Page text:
NZ Maori Council calls for calm and a plan when it comes to Oranga Tamariki
The New Zealand Maori Council has called on both Maori and the Crown to “step back for a moment and start working on a plan to finally break the circuit that sees so many children taken into State care.”
Matthew Tukaki, Executive Director of the Council has said that “we have been here before with reports and recommendations that have come from inquires such as that into the uplift of a baby in the Hawkes Bay. I remember the recommendations that came out of the James Whakaruru case where agencies just were not working with each other and it was debatable about their engagement with whanau.” Tukaki said
“What we need is for this report, and those to come, to be the circuit breaker where we work together in partnership with each other to ensure that not one more baby is uplifted or not one more child is taken into the care of the State. And I am sure that view is held with all New Zealanders. The question is how we get there. Calling for the closure of the agency and the sacking of its CEO doesn’t answer the problem – the problem being what do we need to do to get to where we all want to be. So, I will say again:
A national complimentary workforce between Maori service providers and OT whereby we share the burden to ensure that we all know what needs to be done when it comes to meeting the demand upon all of us. Child protection and case is not a nine to five job – its 24 hours a day and seven days a week 365 days a year. So, we need to build the workforce and therefore build capacity.
A national investment discussion that will see the building of both capacity and capability of Maori service providers from the smallest of Maori communities to the largest of our urban centers. Now infrastructure is light on – I want it to be heavy on – I want the investment needed to build the capacity to take on our share of the responsibility – that’s what partnerships look like.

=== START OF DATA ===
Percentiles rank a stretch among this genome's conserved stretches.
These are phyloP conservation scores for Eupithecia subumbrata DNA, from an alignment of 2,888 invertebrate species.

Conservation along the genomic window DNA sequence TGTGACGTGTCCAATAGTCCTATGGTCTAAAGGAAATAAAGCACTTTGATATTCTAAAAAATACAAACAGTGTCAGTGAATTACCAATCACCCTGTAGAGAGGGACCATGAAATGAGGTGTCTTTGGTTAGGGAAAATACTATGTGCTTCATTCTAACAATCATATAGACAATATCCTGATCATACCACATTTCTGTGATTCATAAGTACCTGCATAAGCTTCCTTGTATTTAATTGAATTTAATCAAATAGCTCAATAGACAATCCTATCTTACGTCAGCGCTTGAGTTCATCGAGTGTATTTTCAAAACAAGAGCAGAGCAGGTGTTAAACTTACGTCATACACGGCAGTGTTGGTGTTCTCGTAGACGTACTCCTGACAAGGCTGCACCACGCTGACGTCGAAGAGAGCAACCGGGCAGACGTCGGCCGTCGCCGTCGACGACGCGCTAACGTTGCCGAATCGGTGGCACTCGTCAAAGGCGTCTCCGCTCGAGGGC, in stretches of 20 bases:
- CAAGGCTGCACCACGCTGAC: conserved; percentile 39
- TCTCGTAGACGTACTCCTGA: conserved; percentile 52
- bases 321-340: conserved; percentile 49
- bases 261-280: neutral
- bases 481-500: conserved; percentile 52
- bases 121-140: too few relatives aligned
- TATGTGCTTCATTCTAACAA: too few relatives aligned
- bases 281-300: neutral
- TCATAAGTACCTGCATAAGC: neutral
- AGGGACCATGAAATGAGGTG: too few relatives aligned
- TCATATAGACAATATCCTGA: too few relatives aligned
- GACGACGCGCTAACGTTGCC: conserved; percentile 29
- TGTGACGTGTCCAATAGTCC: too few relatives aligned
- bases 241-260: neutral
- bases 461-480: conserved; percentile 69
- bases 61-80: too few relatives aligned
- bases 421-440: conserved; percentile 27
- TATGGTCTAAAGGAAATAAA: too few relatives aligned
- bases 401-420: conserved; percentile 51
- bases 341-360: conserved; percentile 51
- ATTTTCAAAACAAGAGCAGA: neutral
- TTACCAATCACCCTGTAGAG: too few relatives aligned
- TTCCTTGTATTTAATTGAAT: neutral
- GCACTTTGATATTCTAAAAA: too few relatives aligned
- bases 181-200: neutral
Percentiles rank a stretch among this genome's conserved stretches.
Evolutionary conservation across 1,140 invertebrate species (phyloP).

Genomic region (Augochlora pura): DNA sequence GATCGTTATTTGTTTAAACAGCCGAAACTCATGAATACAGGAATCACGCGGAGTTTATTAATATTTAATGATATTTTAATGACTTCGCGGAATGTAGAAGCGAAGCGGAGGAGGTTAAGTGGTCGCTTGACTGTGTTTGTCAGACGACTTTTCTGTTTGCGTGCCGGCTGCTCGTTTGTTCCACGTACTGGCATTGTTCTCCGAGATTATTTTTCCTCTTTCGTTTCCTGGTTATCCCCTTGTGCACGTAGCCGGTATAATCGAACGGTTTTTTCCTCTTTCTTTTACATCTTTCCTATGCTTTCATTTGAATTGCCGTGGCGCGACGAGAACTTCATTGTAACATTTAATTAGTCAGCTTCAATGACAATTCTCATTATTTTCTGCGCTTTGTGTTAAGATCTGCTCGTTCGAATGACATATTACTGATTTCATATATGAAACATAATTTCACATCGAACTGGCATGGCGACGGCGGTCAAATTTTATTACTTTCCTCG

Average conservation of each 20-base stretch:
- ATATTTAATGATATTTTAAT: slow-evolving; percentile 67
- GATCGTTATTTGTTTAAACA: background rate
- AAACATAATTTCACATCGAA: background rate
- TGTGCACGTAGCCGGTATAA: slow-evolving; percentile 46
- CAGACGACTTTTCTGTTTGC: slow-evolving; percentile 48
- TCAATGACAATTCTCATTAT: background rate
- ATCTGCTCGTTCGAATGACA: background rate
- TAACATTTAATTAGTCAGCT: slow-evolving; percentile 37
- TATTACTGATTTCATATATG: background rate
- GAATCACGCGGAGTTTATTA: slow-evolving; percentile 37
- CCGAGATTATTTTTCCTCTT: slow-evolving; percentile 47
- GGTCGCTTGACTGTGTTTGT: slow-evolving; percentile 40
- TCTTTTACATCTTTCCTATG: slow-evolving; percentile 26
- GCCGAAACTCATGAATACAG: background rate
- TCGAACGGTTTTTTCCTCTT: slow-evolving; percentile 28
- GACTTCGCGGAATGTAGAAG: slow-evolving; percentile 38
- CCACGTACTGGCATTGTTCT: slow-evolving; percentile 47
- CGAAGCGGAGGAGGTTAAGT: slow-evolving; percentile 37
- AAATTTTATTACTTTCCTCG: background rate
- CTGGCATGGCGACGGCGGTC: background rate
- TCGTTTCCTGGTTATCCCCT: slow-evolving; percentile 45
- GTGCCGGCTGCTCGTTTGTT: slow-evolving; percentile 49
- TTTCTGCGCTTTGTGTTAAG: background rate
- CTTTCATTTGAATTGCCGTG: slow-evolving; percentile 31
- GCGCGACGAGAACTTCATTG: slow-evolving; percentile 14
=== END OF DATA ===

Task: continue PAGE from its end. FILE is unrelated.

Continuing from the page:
A review of the social worker registration board and the legal system that often lock our whanau out. If that means an increase in investment for whanau accessing legal advice and support before during and after an uplift, then so be it. But also means ensuring our whanau know their rights and the Courts must be directed by the Chief Judge of the District Court to ensure that voice is heard ahead of a decision to uplift.
A national network of mentors to support our tamariki and rangatahi in juvenile justice centers to give them a pathway on the outside towards education, employment and more.
“There are of course more – but I what the Council wants to see are solutions – solutions driven by partnerships between Maori and the Crown and that includes the enacting of the 7AA legislation that came into being from the 1st of July. We can fight with each other on this issue until the cow’s home – what we need to do is double down on our efforts to finally find the way through in the interests of whanau and our children. To me the only thing that matters are the needs of our children and the needs of our whanau – anything else is starting to look like politics and grandstanding.” Tukaki said.
“Ultimately having a direct service delivery model in partnership with Maori, iwi and hapu, OT, the DHBs, the police and the courts is where we need to be.” Tukaki said